Schedule a demo

Schedule a demo call with our experts to learn what Sentinels can do for your company. Leave your details and we will get back to you shortly.

Remittance & Payments: The Impact of Different Compliance Needs Across Financial Institutions

By 3 minute read

Financial crime is not easy to stop. According to a recent PwC report, 47% of global businesses have experienced fraud, corruption, or other forms of economic crime in the past 24 months. Although legal and regulatory procedures are used to prevent criminals from disguising illegally obtained funds as legitimate income, more work needs to be done.

In terms of product development, many companies are exploring ways to join the fight against financial crime but are often tasked with catering to a broad variety of different client needs. As a result, regtech and transaction monitoring solutions looking to help businesses achieve compliance must be flexible enough to suit a multitude of industry segments.

Ebook: How to Leverage AI for AML Compliance

Fortunately, as the fintech space has developed, a number of businesses have emerged that can help tackle financial crime. Those regtech companies help payment service providers (PSPs), like PanPay, Paydoo, UNIPaaS, and Buckaroo, as well as remittance providers, including, UnityLink, and WorldFirst to stay compliant and efficiently detect and report suspicious transactions.

For any company involved in the financial services industry today, achieving compliance is essential. No fintech is the same though so it is crucial to understand the high-level differences between, for example, payments and remittances- two financial concepts that are easily conflated.


Looking specifically at payments, PSPs provide different options to process payments online. Examples of these payment methods include credit card transactions, bank transfers, iDEAL, Apple Pay, Google Pay, and many more. As gatekeepers, most of PSPs focus on obtaining a 360-view of their clients and the activities of their client’s customers. PSPs must efficiently evaluate clients during the onboarding process and update their profiles with the latest information.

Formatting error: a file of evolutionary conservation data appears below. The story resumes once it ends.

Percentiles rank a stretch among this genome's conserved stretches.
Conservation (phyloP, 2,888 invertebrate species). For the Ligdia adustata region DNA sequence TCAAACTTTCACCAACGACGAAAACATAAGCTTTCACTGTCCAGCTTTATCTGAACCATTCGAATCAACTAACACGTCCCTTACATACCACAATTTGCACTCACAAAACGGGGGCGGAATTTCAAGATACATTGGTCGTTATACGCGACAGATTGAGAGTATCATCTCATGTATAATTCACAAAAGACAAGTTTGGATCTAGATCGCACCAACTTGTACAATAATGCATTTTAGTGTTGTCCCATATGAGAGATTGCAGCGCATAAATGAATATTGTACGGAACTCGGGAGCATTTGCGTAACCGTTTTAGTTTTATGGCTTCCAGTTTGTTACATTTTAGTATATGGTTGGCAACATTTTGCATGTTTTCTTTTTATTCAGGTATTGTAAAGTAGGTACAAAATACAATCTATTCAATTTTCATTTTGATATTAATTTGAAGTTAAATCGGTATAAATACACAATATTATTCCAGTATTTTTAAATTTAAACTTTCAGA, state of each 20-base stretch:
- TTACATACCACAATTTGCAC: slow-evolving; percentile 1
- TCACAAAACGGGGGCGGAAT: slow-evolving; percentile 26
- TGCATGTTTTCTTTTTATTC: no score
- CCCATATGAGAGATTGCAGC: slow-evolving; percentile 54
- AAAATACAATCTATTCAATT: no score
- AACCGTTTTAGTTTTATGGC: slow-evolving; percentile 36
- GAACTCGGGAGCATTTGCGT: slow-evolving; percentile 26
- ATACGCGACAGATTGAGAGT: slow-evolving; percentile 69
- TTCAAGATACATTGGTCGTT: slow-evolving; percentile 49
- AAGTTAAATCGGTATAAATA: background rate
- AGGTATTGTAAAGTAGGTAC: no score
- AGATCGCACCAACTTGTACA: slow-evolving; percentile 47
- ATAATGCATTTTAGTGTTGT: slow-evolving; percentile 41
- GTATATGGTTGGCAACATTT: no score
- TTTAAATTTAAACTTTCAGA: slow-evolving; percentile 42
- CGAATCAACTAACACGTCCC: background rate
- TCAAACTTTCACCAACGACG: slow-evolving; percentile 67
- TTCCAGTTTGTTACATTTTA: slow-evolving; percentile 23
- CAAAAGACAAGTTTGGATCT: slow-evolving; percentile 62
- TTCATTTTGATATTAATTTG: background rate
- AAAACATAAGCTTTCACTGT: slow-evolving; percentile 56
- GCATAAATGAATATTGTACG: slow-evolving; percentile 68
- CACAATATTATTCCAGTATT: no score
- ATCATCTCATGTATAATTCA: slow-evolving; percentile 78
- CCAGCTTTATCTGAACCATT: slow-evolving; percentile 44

This is has been even more challenging with the rapid growth of the payments space, driven by the surging popularity of alternative payment methods. For example, MuchBetter mobile payment, Klarna, the buy-now-pay-later giant, all recently expanded their services into new areas of the payments space.


Separate from PSPs, remittance companies facilitate the transfer of money between two individuals internationally. For example, this could involve a payment made by a migrant worker to his or her family in their home country. For remittances, the focus is on being able to perform real-time AML and screening checks.

In the B2B remittance space, there are a few companies that are challenging the existing infrastructure and building new routes for efficient money flow. Organizations like Thunes, Nium, and TerraPay have already made a name for themselves in this market.

White paper: The use of AI in AML Transaction Monitoring

Similarities and differences

Although it’s important to differentiate between payments and remittances, the two concepts do share some similarities. Particularly in terms of AML and transaction monitoring, service providers in both fields will find commonalities in identifying and reporting financial crime. Cross-border transactions are also common to both. As a result, some businesses do cover both fields. For example, Thunes recently acquired Limonetik to extend its offering from B2B remittance to payments. Similarly, TerraPay already operates in the payments space.

One example of how payments and remittances differ from one another is in terms of how debtors and creditors are treated during a transaction. For a PSP, the debtor is almost always a consumer that purchases from a merchant, like an online shop. While with remittances, anyone can be both a debtor and a creditor.

At Sentinels, we create one tool to rule them all. To do so, we assign roles, such as a ‘sender’ and ‘receiver’ for each transaction. Analysis and profiles can then be built for all entities involved in transactions, regardless of whether they are the debtor or creditor. It works for both PSP use-cases, as well as for remittance companies and banks.

With such diverse customer segments, transaction monitoring must keep in mind the specific needs of each industry while delivering the highest level of transaction monitoring. Whether you are a PSP or remittance provider, that’s what Sentinels provides.

Ebook: How to set efficient AML Transaction Monitoring Rules